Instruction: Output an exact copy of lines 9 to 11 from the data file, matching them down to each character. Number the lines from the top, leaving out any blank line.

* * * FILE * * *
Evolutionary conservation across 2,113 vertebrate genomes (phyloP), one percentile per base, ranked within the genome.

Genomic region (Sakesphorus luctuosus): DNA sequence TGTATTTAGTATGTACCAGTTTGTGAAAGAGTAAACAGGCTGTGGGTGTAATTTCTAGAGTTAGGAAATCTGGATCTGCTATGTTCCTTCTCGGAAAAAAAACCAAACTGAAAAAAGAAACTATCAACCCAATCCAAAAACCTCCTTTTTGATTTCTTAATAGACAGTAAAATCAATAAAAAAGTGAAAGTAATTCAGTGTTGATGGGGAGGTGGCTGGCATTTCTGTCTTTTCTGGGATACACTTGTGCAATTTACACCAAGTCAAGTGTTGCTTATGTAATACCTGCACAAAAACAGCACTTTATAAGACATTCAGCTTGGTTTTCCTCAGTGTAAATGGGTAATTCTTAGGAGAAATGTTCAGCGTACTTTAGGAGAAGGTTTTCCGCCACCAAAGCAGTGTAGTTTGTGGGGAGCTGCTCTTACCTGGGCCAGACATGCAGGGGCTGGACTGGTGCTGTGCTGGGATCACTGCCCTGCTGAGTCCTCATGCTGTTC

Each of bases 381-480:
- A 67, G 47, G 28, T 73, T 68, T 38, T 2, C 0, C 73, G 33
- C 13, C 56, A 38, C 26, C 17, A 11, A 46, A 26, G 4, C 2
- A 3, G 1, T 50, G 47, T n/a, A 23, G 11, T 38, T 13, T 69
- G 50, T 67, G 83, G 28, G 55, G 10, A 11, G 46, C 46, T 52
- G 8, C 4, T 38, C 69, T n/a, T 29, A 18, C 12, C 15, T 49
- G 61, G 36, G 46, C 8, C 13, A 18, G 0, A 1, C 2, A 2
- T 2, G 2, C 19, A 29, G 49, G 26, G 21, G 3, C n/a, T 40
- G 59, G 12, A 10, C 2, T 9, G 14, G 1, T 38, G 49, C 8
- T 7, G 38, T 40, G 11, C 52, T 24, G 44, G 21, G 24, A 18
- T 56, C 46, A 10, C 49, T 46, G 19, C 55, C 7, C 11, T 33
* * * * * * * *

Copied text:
- G 61, G 36, G 46, C 8, C 13, A 18, G 0, A 1, C 2, A 2
- T 2, G 2, C 19, A 29, G 49, G 26, G 21, G 3, C n/a, T 40
- G 59, G 12, A 10, C 2, T 9, G 14, G 1, T 38, G 49, C 8